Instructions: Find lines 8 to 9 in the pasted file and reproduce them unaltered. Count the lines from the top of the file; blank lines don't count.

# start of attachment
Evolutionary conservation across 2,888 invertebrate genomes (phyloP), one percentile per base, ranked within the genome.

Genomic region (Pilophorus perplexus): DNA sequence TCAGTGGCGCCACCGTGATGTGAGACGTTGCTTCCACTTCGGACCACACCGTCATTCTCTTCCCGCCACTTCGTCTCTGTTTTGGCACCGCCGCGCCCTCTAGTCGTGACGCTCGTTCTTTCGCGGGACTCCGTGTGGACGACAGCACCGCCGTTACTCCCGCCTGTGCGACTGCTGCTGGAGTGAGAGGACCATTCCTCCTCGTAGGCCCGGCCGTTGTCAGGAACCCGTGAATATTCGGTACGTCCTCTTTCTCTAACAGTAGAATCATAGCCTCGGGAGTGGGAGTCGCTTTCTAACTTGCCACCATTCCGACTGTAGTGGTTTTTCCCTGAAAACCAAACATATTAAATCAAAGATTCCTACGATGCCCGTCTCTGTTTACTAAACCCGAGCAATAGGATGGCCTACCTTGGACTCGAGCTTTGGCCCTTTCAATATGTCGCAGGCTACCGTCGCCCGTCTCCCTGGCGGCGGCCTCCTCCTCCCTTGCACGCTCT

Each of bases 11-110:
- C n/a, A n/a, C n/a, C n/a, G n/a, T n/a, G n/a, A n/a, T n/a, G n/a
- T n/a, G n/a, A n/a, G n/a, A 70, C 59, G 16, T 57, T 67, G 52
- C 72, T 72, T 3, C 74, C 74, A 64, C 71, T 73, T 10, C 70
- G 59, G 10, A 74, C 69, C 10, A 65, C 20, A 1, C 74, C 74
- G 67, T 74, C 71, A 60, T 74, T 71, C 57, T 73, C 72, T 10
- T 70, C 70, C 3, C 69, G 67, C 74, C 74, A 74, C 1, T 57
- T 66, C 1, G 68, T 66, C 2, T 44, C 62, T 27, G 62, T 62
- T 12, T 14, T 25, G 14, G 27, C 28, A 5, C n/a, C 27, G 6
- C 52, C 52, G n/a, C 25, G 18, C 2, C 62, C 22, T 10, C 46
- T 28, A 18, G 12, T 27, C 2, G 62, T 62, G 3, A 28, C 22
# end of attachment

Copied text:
- G 67, T 74, C 71, A 60, T 74, T 71, C 57, T 73, C 72, T 10
- T 70, C 70, C 3, C 69, G 67, C 74, C 74, A 74, C 1, T 57